The plan for a new health clinic in Southern Dallas is aimed at reducing 911 calls and emergency room visits by serving an area with very little existing health care.
A four-acre site owned by the City of Dallas at South Lancaster Road and Wheatland Road will be donated to the project. Charities and non-profit organizations would build and operate the clinic.
The cost is now estimated to be $15 million, up from $10.7 million in April because more groups have requested space to provide service at the clinic.
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People attending a wellness and safety brunch Thursday for the Dallas South Central Police Patrol Area to be served by the clinic said they welcome the plan.
“It’s long in coming,” said resident Frank Dyer. “I wish that we would have had it earlier, but that’s something that is needed more than ever.”
“It will be something that we really need, not far from where we live,” said resident Martha H. Smith.
Much of the South Central Dallas Patrol area is a health care desert, with hospitals or clinics miles away. In that area more than 2,500 calls to 911 in an 11-month period of 2017 turned out to be people with mental health issues.
“This is costing a lot of money for police, EMS to take sick people to the hospital because of those mental health things,” said Dallas City Council Member Rickey Callahan.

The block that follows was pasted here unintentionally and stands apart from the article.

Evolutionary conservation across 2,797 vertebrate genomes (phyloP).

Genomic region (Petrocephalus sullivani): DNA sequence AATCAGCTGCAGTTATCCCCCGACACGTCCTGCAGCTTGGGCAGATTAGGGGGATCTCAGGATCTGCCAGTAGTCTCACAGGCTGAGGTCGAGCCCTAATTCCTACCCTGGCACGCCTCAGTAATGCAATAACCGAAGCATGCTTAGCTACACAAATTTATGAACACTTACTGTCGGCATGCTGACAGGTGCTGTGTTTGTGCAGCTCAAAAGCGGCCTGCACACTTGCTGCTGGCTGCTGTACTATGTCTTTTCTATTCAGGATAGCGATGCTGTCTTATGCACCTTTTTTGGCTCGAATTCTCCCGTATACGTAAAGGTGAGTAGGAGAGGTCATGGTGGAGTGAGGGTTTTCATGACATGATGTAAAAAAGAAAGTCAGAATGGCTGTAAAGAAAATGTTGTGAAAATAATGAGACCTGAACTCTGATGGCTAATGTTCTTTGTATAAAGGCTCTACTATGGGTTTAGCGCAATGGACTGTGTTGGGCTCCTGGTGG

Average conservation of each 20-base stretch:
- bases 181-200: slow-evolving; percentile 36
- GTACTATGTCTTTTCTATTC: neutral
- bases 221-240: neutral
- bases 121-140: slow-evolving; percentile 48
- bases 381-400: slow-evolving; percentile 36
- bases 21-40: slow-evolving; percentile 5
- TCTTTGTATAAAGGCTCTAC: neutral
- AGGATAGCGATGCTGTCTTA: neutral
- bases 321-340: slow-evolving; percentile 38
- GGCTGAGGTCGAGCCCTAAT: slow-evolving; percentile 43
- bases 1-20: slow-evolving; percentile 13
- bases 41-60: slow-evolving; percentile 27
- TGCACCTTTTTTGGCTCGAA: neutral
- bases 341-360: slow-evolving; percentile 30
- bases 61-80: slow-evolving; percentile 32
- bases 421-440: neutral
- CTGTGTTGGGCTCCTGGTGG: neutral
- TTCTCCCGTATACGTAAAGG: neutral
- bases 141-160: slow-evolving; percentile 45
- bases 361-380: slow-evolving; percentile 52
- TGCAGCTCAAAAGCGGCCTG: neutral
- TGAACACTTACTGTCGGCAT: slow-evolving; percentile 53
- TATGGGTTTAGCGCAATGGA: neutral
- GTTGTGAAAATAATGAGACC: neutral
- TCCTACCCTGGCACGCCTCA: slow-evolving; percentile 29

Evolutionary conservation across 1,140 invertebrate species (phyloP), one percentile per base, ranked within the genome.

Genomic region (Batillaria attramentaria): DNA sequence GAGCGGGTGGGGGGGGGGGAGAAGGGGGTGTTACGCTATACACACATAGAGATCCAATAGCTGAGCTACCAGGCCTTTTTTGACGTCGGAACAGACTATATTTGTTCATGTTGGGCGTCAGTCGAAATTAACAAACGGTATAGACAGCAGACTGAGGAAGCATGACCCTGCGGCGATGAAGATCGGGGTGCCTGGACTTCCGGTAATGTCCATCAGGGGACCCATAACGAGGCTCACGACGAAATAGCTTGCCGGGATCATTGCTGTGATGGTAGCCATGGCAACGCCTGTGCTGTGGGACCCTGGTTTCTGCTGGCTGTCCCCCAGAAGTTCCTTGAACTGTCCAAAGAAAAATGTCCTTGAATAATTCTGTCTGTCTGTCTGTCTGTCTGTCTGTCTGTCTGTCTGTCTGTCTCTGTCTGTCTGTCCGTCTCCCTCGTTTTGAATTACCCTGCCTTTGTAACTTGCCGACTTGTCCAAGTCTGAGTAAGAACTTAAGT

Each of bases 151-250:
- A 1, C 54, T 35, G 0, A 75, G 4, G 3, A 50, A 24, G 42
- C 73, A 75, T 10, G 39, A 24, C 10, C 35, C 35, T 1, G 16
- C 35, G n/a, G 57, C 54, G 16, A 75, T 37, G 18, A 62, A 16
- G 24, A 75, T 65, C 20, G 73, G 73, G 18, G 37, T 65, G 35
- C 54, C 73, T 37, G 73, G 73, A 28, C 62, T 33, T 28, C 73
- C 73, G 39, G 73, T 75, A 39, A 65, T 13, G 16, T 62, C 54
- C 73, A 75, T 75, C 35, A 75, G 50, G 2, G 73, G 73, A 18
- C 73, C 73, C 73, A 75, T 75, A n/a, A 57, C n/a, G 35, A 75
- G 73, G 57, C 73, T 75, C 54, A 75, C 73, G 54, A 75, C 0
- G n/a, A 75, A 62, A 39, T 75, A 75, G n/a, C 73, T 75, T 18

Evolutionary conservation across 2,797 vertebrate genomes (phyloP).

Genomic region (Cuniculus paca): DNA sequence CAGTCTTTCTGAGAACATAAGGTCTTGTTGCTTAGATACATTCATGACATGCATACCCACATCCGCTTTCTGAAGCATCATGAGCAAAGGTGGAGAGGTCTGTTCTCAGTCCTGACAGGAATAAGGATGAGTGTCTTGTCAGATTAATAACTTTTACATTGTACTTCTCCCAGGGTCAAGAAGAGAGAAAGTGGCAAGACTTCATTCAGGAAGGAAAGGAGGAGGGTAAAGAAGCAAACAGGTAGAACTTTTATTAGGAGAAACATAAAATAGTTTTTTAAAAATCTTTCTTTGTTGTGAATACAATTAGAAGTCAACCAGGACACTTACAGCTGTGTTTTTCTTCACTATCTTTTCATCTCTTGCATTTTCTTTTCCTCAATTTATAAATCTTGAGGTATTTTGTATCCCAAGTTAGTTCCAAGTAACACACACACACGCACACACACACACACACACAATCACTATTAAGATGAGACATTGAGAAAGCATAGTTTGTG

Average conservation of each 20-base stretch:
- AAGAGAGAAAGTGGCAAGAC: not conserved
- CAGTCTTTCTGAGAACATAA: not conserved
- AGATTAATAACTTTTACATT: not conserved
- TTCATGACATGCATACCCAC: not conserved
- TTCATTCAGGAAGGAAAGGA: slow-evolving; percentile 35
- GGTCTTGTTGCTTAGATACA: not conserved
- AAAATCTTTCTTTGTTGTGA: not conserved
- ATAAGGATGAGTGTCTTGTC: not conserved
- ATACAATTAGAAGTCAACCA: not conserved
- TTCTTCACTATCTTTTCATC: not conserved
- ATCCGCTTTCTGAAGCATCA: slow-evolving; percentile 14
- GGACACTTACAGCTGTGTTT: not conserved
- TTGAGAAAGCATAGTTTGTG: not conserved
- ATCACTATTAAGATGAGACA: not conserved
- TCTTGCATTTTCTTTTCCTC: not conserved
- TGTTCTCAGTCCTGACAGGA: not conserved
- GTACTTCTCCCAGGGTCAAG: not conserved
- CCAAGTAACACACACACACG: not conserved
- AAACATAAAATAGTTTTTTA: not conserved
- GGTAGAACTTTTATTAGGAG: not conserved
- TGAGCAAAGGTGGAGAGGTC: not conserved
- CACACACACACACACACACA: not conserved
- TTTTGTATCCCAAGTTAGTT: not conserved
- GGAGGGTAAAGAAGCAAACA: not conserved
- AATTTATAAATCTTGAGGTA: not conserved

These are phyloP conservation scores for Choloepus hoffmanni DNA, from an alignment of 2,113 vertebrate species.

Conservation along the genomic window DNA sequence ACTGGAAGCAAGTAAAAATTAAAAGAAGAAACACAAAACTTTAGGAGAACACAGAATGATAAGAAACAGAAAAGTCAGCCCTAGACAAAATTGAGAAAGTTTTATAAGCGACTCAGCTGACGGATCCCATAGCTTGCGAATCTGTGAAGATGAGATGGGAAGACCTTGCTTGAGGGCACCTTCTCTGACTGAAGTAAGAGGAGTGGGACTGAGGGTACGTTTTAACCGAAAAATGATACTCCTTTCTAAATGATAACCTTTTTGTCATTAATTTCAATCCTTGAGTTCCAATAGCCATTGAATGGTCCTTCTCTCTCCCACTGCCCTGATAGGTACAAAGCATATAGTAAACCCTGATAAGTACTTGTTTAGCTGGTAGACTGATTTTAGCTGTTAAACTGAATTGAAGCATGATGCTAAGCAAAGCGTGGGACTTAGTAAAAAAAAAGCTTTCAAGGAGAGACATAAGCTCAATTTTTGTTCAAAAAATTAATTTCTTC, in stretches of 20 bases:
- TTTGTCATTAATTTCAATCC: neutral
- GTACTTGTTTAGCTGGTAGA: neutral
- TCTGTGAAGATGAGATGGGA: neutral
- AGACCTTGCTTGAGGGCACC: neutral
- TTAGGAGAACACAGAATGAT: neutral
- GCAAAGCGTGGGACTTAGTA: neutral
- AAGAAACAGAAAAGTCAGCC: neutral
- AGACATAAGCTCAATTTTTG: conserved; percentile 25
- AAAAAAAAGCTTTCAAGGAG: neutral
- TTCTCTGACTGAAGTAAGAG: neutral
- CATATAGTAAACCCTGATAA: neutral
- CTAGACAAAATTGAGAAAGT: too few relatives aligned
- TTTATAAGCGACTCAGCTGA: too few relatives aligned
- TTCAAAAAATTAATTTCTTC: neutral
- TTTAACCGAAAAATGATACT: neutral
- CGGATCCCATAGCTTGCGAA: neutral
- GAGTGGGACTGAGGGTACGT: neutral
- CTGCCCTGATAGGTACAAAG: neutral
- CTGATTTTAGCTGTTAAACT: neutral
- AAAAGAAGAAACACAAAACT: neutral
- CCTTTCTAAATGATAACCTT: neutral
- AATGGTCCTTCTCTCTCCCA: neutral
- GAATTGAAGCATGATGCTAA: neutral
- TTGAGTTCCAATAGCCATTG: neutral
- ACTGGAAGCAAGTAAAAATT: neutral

Dallas County District Attorney Faith Johnson has a mental health diversion program for people who have already been arrested. She said treatment at the clinic could help keep people with behavioral health issues from getting arrested.
“We understand that we’ve got to get ahead of the problem. We don’t want to be behind it. We want to be ahead of it. That’s why our mental illness diversion program is so important. That’s why l love this clinic. The fact that we are reaching out in an area that we have not reached out before,” Johnson said.
Resident Ernestine Rhymes said the clinic could help grandparents with their own health problems and with those of their grandchildren.
“A lot of times grandparents raise grandchildren and they have a lot of problems in school. So now they’ll have someplace to take their youngsters when they have problems in school,” she said.
Kids who don’t get help for behavioral problems as youngsters can grow up into adults who wind up in jail.
“But I’m telling you, they came from homes and loving,” Rhymes said. “And maybe if we had had some kind of behavior for some problems at an early age, then maybe we wouldn’t be going down that track.”
No opening date is set for the clinic but work is underway to arrange the funding. The plan does not call for using city tax money.